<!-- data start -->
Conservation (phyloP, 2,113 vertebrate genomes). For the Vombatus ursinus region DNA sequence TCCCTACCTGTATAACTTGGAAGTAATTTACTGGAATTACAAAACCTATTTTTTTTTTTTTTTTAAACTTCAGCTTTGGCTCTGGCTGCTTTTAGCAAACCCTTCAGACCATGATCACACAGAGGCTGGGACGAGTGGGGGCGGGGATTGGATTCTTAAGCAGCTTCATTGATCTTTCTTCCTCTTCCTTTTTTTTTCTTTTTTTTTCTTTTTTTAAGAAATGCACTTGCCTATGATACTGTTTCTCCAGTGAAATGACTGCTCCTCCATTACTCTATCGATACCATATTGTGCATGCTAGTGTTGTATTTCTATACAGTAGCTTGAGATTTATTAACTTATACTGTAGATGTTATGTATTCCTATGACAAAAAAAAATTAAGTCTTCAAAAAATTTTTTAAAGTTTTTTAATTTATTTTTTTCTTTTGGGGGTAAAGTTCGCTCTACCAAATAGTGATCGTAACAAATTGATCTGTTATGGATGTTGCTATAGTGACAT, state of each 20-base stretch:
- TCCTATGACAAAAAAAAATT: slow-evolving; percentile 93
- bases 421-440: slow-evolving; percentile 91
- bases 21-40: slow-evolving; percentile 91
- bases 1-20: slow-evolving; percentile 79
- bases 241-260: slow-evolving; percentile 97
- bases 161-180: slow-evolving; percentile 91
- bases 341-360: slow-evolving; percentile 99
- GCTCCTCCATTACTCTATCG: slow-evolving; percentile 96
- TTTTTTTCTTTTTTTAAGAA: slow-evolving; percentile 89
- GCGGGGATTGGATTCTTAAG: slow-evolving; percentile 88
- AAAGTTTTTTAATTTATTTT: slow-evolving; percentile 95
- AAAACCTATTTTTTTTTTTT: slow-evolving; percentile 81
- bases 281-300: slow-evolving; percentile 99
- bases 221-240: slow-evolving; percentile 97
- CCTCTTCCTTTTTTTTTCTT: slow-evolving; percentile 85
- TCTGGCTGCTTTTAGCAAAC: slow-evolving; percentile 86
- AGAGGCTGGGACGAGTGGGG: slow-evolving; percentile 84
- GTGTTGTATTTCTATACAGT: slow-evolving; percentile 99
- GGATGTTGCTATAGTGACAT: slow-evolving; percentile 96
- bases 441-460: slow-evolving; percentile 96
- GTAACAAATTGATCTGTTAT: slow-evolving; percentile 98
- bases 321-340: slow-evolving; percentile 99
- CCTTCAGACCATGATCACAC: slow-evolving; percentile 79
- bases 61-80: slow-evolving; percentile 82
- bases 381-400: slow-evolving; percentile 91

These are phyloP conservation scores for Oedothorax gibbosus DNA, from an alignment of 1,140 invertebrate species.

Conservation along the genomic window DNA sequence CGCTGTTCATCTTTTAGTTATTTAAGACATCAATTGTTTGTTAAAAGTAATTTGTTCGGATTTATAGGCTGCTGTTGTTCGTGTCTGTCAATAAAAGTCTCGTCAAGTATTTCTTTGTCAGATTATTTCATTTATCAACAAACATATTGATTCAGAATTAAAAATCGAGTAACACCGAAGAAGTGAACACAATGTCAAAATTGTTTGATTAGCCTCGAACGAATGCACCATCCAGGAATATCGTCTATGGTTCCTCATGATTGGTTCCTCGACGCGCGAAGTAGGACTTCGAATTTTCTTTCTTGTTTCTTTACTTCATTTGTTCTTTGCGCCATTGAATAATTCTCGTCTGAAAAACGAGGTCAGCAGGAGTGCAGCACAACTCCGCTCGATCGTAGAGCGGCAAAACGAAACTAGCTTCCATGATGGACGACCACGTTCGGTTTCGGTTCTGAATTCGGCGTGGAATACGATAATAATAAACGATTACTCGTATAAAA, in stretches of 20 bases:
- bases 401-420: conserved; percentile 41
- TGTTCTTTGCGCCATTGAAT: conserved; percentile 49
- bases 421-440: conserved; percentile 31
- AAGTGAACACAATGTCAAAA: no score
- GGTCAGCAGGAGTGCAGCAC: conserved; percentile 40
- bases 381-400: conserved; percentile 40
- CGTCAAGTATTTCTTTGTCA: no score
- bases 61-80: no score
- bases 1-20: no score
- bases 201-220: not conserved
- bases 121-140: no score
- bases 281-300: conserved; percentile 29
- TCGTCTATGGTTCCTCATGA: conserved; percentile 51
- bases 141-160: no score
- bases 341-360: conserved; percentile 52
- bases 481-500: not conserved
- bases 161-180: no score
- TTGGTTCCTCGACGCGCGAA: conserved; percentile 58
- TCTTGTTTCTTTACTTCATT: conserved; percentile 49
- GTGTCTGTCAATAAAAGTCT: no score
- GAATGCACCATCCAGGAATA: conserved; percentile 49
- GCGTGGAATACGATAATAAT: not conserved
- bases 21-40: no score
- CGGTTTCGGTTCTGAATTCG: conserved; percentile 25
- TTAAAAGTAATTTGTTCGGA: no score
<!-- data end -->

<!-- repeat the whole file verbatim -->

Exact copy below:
Conservation (phyloP, 2,113 vertebrate genomes). For the Vombatus ursinus region DNA sequence TCCCTACCTGTATAACTTGGAAGTAATTTACTGGAATTACAAAACCTATTTTTTTTTTTTTTTTAAACTTCAGCTTTGGCTCTGGCTGCTTTTAGCAAACCCTTCAGACCATGATCACACAGAGGCTGGGACGAGTGGGGGCGGGGATTGGATTCTTAAGCAGCTTCATTGATCTTTCTTCCTCTTCCTTTTTTTTTCTTTTTTTTTCTTTTTTTAAGAAATGCACTTGCCTATGATACTGTTTCTCCAGTGAAATGACTGCTCCTCCATTACTCTATCGATACCATATTGTGCATGCTAGTGTTGTATTTCTATACAGTAGCTTGAGATTTATTAACTTATACTGTAGATGTTATGTATTCCTATGACAAAAAAAAATTAAGTCTTCAAAAAATTTTTTAAAGTTTTTTAATTTATTTTTTTCTTTTGGGGGTAAAGTTCGCTCTACCAAATAGTGATCGTAACAAATTGATCTGTTATGGATGTTGCTATAGTGACAT, state of each 20-base stretch:
- TCCTATGACAAAAAAAAATT: slow-evolving; percentile 93
- bases 421-440: slow-evolving; percentile 91
- bases 21-40: slow-evolving; percentile 91
- bases 1-20: slow-evolving; percentile 79
- bases 241-260: slow-evolving; percentile 97
- bases 161-180: slow-evolving; percentile 91
- bases 341-360: slow-evolving; percentile 99
- GCTCCTCCATTACTCTATCG: slow-evolving; percentile 96
- TTTTTTTCTTTTTTTAAGAA: slow-evolving; percentile 89
- GCGGGGATTGGATTCTTAAG: slow-evolving; percentile 88
- AAAGTTTTTTAATTTATTTT: slow-evolving; percentile 95
- AAAACCTATTTTTTTTTTTT: slow-evolving; percentile 81
- bases 281-300: slow-evolving; percentile 99
- bases 221-240: slow-evolving; percentile 97
- CCTCTTCCTTTTTTTTTCTT: slow-evolving; percentile 85
- TCTGGCTGCTTTTAGCAAAC: slow-evolving; percentile 86
- AGAGGCTGGGACGAGTGGGG: slow-evolving; percentile 84
- GTGTTGTATTTCTATACAGT: slow-evolving; percentile 99
- GGATGTTGCTATAGTGACAT: slow-evolving; percentile 96
- bases 441-460: slow-evolving; percentile 96
- GTAACAAATTGATCTGTTAT: slow-evolving; percentile 98
- bases 321-340: slow-evolving; percentile 99
- CCTTCAGACCATGATCACAC: slow-evolving; percentile 79
- bases 61-80: slow-evolving; percentile 82
- bases 381-400: slow-evolving; percentile 91

These are phyloP conservation scores for Oedothorax gibbosus DNA, from an alignment of 1,140 invertebrate species.

Conservation along the genomic window DNA sequence CGCTGTTCATCTTTTAGTTATTTAAGACATCAATTGTTTGTTAAAAGTAATTTGTTCGGATTTATAGGCTGCTGTTGTTCGTGTCTGTCAATAAAAGTCTCGTCAAGTATTTCTTTGTCAGATTATTTCATTTATCAACAAACATATTGATTCAGAATTAAAAATCGAGTAACACCGAAGAAGTGAACACAATGTCAAAATTGTTTGATTAGCCTCGAACGAATGCACCATCCAGGAATATCGTCTATGGTTCCTCATGATTGGTTCCTCGACGCGCGAAGTAGGACTTCGAATTTTCTTTCTTGTTTCTTTACTTCATTTGTTCTTTGCGCCATTGAATAATTCTCGTCTGAAAAACGAGGTCAGCAGGAGTGCAGCACAACTCCGCTCGATCGTAGAGCGGCAAAACGAAACTAGCTTCCATGATGGACGACCACGTTCGGTTTCGGTTCTGAATTCGGCGTGGAATACGATAATAATAAACGATTACTCGTATAAAA, in stretches of 20 bases:
- bases 401-420: conserved; percentile 41
- TGTTCTTTGCGCCATTGAAT: conserved; percentile 49
- bases 421-440: conserved; percentile 31
- AAGTGAACACAATGTCAAAA: no score
- GGTCAGCAGGAGTGCAGCAC: conserved; percentile 40
- bases 381-400: conserved; percentile 40
- CGTCAAGTATTTCTTTGTCA: no score
- bases 61-80: no score
- bases 1-20: no score
- bases 201-220: not conserved
- bases 121-140: no score
- bases 281-300: conserved; percentile 29
- TCGTCTATGGTTCCTCATGA: conserved; percentile 51
- bases 141-160: no score
- bases 341-360: conserved; percentile 52
- bases 481-500: not conserved
- bases 161-180: no score
- TTGGTTCCTCGACGCGCGAA: conserved; percentile 58
- TCTTGTTTCTTTACTTCATT: conserved; percentile 49
- GTGTCTGTCAATAAAAGTCT: no score
- GAATGCACCATCCAGGAATA: conserved; percentile 49
- GCGTGGAATACGATAATAAT: not conserved
- bases 21-40: no score
- CGGTTTCGGTTCTGAATTCG: conserved; percentile 25
- TTAAAAGTAATTTGTTCGGA: no score